Alex Hernandez, a kinesiology major, sees the rise in popularity of social media as a double-edged sword. While it may solve some problems, it has the potential to cause them as well. Hernandez put forth the example of his nephew using social media instead of working on school assignments.

“He won’t be sitting down at the table doing the homework. The laptop will be turned on, his paper and notebooks will be open, but he’ll be lying down on the couch on his phone,” Hernandez said.

Hernandez said he believed that dedicated and hardworking students shouldn’t be fazed by the potential distractions of social media. However, he admits that the majority of students today are heavily hooked on their phones and compared it to campuses of 30 years ago.

“Students were talking to each other, communicating, being social. Nowadays, you’ll walk through a hallway and 9 out of 10 students are on their phones with earbuds in their ears. They’re not being social, they’re using their phones as a getaway so they won’t have to be awkward and have to make that breaking of the ice,” Hernandez said. “As social media does increase, try not to be a conformist. Just because 10 of your friends have social media doesn’t mean you have to get it.”

Gail Love, Ph.D., associate professor of communications, has studied and educated her own students on the impacts of social media. Rather than focusing on its negative impacts, Love studies how social media platforms provide opportunities for students to develop professional images online.

“All students are heavy users of social media,77 but they’re going to have to learn to use it in a different way,” Love said. “If it becomes so overwhelming, it can affect academic performance, just as letting in other outside distractions keeps you from performing at your top capability.”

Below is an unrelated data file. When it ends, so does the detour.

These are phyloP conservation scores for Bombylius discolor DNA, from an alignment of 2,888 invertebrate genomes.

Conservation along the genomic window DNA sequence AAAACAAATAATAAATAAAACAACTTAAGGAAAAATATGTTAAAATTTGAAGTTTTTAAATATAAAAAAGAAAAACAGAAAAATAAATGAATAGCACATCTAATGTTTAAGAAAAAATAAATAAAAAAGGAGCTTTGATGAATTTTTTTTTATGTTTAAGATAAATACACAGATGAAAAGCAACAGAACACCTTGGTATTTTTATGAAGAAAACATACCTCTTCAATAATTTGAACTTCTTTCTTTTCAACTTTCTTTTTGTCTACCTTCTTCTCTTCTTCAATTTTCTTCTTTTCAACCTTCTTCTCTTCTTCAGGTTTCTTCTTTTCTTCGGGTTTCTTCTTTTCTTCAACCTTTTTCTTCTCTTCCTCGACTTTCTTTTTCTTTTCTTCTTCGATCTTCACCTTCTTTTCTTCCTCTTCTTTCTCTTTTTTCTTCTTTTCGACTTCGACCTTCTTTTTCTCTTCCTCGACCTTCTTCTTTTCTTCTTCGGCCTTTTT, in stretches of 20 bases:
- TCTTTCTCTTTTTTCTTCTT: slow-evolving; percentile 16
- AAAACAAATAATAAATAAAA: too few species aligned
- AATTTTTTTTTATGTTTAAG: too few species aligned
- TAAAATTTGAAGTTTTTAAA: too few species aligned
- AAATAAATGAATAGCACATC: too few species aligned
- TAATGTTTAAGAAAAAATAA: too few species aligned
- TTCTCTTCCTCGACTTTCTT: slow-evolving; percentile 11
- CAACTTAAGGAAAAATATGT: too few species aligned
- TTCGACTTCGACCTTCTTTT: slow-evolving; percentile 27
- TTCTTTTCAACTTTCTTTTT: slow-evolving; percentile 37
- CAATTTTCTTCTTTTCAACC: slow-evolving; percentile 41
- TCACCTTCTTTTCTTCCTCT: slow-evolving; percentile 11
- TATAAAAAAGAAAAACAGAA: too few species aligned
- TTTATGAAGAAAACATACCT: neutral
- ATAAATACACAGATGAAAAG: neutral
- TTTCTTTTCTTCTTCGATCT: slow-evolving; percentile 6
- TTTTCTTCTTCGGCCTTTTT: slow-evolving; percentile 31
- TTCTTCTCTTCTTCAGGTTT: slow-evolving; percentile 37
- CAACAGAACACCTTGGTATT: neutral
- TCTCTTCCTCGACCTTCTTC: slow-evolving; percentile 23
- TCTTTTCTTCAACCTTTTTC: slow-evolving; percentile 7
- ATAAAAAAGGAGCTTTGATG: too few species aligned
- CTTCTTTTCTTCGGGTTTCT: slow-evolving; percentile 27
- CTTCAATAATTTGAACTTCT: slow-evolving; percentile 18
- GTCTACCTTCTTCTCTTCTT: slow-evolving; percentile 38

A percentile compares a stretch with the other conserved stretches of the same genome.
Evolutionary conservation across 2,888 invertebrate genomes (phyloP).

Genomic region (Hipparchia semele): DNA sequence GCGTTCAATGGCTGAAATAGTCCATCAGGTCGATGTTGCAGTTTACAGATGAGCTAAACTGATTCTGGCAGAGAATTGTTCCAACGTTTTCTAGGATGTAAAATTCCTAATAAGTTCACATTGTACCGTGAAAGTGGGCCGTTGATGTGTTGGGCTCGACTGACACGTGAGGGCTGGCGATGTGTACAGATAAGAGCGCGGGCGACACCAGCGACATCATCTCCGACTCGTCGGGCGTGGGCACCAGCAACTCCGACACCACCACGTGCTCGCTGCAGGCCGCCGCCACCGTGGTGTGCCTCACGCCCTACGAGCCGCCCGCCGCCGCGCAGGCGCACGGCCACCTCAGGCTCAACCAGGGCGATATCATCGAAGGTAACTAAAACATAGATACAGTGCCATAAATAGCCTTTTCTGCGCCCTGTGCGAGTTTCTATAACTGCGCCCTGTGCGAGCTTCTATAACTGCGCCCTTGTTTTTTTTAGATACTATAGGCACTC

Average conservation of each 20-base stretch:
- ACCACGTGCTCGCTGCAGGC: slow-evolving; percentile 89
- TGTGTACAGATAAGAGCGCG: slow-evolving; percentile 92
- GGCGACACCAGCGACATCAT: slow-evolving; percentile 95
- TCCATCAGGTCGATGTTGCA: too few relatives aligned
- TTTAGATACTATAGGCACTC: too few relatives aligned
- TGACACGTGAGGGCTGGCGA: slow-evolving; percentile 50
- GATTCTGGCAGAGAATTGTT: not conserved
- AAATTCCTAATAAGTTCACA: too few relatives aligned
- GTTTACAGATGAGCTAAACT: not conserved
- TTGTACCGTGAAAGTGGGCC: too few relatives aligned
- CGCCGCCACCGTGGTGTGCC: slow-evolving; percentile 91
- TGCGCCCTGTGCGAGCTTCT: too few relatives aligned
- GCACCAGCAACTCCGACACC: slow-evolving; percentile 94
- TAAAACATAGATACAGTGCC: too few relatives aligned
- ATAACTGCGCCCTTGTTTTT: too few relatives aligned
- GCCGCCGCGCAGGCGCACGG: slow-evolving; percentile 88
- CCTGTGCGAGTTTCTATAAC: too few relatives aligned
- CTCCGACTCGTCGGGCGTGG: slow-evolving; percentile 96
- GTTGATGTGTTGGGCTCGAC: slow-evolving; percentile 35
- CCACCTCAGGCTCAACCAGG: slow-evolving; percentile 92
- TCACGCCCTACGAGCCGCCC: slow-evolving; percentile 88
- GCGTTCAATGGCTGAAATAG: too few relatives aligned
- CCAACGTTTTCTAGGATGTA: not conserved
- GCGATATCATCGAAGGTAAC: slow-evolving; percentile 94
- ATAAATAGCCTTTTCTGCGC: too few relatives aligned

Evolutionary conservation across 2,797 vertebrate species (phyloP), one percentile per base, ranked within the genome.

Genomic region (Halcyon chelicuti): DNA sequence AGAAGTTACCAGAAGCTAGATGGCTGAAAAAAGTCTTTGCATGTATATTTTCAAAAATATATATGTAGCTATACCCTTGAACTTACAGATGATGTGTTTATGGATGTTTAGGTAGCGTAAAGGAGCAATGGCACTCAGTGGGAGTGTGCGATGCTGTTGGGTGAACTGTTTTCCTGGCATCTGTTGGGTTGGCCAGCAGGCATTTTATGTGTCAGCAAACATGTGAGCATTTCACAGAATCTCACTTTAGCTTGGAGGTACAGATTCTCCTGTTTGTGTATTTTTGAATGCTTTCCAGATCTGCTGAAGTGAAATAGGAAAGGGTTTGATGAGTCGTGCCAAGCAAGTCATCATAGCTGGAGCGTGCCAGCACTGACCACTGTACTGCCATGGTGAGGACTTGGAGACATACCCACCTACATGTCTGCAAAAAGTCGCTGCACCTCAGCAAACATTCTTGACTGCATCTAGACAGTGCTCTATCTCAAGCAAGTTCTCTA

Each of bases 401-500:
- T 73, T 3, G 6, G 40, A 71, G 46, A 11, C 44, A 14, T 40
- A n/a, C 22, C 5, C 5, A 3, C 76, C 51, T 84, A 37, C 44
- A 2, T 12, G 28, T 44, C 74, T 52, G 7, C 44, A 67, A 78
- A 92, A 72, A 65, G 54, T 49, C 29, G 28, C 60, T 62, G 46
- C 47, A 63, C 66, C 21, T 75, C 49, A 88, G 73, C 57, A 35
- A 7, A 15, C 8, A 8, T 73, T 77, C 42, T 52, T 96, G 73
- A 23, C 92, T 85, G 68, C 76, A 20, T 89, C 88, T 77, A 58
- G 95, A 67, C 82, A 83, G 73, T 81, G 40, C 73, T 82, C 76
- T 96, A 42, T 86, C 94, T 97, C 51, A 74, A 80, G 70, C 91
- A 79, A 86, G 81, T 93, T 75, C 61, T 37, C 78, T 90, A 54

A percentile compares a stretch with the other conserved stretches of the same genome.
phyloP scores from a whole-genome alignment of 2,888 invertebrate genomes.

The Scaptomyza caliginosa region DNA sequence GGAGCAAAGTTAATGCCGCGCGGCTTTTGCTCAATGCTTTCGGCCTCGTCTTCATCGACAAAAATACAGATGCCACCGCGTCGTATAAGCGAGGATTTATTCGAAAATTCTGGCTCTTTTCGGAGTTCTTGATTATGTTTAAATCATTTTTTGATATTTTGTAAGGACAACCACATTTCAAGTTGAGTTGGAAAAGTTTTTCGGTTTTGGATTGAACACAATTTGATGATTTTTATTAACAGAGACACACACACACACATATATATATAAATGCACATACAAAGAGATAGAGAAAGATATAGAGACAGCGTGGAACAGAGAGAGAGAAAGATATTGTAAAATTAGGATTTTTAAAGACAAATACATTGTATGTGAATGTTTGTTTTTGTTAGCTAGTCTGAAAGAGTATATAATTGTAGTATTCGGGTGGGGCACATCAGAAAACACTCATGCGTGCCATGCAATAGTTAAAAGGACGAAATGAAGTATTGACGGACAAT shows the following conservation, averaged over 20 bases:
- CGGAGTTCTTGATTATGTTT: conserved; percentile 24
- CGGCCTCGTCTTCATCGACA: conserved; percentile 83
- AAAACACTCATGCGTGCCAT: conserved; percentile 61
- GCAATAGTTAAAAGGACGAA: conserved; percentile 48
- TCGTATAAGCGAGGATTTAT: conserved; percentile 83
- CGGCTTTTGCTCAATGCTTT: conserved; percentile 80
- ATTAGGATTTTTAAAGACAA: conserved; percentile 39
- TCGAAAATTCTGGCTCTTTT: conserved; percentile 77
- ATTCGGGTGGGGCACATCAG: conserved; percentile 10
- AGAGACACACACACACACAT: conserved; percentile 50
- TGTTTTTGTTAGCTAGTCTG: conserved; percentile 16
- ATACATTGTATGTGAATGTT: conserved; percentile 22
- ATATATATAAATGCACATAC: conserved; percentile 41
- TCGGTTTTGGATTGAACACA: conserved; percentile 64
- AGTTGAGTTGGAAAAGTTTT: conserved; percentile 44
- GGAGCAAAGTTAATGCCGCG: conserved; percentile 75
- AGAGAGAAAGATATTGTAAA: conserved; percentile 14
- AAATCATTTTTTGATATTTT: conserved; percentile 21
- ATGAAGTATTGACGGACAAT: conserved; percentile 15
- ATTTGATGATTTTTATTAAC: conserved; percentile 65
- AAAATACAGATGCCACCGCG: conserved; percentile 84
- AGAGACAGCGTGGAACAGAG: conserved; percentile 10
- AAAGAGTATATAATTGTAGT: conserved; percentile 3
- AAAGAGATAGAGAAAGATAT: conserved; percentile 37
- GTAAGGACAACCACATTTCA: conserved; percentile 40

As social media continues to become more pervasive in daily life, it is important for students to remember to detach from time to time.

While the enormous impact of the internet on social media is comparable to the effect that Gutenberg’s press had on the free flow of information to the rest of the world, it is left up to the humans using it to increase collaboration and communication skills both on and off social media.

If you liked this story, sign up for our weekly newsletter with our top stories of the week.

You may also read!

The nightlife in Dotonbori features fluorescent lights, street food vendors and local bars.

Column: Two brothers reunited in Japan

When I woke from my nap, my body was still strapped to the coffin-like dimensions of my seat. The

Read More...
A photo of transfer student Julian Serrano in front of Cal State Fullerton sign.

Column: From a Mt. San Antonio Mountie to a CSUF Titan

At the age of 17 I began my first semester at Mt. San Antonio College. I recall feeling overwhelmed

Read More...
A photo of visitors at the Shwedagon Pagoda.

Column: A glimpse into Myanmar culture

California may be the Golden State, but about 7,785 miles across the Pacific Ocean is the “Golden Land” of

Read More...